ISSN 1710-6931 April 21, 2006 Issue 71

Backing the Oru Book Project

In Issue 69 of the e-Zine, Lillian Langford wrote about the Oru Book Project. The article described the second shipment sent from the Palo Alto Public Library in California to the Oru Refugee Camp in Nigeria. The books will be used in the Primary School. Book Project

Mobile Computer Training Center Classes Begin in South Kivu

Using the laptops RESPECT Democratic Republic of the Congo (DRC) received last year, the Mobile Computer Training Center, based in Uvira in the DRC, held its first introductory course on January, the 9th 2006. The course took place in ArtHum's offices under the supervision of Mr. Bitawa Bonde Gwisi for the School Complex "la Foi" and Mr. Kabiona Jandwa for the primary school "Ziwa." Computer Training

RESPECT Volunteer Arrives in Bujumbura

In the heat and humidity of equatorial Africa, on March 26th I arrived at the Bujumbura airport and was greeted by Dieudonné Amisi Mutambala Country Coordinator for RESPECT Democratic Republic of the Congo (DRC) and RESPECT Burundi, and is the Director of ArtHum. The meeting begins a collaboration between RESPECT International, ArtHum, and Working To Empower. Volunteer Arrives


Children writing letters

Adults help children at the Saint-Pierre Parish, Saint Jérôme, Quebec, Canada write letters to refugee students in the Democratic Republic of the Congo (DRC).


RESPECT Program in Saint Jérôme a Success

On March 30, the film screening (of two videos about refugee issues) and the introduction of the RESPECT letter exchange program to the children and parents at the Saint-Pierre Parish, Saint Jérôme, Quebec, Canada has attracted more pen pals than expected.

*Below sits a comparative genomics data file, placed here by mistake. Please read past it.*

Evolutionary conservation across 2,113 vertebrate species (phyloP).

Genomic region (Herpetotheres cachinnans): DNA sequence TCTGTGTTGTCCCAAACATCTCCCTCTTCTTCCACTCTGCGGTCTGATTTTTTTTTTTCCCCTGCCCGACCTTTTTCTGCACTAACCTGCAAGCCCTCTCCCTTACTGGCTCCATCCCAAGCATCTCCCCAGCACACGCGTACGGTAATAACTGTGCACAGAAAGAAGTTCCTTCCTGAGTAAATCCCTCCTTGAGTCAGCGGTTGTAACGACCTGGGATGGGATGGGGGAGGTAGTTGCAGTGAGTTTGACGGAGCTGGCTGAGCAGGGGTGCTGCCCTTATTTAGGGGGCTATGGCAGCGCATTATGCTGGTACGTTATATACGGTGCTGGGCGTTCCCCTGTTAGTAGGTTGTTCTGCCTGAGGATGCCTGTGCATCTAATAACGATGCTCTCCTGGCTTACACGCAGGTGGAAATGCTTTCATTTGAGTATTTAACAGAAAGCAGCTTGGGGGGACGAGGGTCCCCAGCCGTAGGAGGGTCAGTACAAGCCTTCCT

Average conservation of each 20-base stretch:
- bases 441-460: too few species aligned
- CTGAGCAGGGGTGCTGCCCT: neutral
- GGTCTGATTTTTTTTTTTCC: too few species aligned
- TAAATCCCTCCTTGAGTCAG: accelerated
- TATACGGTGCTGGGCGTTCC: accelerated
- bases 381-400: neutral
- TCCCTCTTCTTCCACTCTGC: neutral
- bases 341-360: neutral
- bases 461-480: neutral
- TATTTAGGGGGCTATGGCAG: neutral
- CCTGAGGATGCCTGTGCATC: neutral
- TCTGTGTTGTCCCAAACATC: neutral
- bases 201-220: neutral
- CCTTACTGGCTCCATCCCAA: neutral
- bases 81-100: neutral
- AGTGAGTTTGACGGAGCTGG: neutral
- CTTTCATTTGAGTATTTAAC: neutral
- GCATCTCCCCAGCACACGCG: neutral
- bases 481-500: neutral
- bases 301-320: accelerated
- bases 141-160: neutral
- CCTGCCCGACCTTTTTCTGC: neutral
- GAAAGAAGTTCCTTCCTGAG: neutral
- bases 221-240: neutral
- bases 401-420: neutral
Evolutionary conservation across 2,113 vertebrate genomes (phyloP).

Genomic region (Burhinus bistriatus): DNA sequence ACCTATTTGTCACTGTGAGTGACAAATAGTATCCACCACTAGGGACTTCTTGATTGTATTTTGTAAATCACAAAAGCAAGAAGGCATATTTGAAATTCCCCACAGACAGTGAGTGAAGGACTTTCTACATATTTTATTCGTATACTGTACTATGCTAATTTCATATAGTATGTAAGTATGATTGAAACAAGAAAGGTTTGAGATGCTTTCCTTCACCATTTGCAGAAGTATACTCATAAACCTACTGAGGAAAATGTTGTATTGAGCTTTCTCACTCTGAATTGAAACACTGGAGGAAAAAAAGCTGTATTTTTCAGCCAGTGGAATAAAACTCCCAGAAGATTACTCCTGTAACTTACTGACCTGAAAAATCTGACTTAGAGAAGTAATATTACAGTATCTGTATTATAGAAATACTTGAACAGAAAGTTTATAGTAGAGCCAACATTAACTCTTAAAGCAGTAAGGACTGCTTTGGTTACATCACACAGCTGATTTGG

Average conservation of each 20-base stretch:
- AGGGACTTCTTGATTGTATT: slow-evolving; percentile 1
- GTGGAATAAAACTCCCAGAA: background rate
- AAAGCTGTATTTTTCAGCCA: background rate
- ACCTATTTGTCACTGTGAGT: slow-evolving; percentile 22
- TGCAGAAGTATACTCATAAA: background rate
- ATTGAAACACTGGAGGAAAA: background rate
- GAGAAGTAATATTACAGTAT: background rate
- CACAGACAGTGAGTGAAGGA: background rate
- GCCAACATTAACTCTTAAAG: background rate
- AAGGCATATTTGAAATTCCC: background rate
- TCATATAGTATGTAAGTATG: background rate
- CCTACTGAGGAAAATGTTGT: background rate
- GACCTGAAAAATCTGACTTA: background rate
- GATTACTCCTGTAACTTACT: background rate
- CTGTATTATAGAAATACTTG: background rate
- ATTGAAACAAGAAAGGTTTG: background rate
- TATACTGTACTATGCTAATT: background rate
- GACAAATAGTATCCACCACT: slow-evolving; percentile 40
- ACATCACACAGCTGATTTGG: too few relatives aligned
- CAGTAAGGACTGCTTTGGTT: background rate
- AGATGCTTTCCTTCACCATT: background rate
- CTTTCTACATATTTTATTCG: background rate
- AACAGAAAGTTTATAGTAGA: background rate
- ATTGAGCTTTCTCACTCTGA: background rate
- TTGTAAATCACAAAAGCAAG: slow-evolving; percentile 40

Many more children from Canada, than the 16 refugees from AEORA (Mutual Assistance Organization for Orphan, Repatriate and Abandoned Children), asked to take part in the letter exchange. AEORA is in Uvira, the Democratic Republic of the Congo (DRC). Film Screening


RESPECT Ghana Successfully Gains Non-profit Status

RESPECT Ghana has successfully obtained its registration certificate, which gives it credibility as a non-profit organization and opens up opportunities to seek funding internally and internationally.

Fred Ayifli, the country coordinator of RESPECT Ghana, says this is a major step for the organization because with this certificate they can now apply more widely for funding to help manage and expand their programs.

Established in 2003, RESPECT Ghana currently operates primarily on personal funding, voluntary contributions, and support from the Foundation for a Better Tomorrow (FOBET) and RESPECT International. Non-profit Status

As in any newsletter or magazine, RESPECT e-zine is committed to striving for interesting articles and announcements concerning refugee issues all around the world.

If you have any suggestions or would like to contribute an article, contact the e-Zine editor, Will Wallace, at

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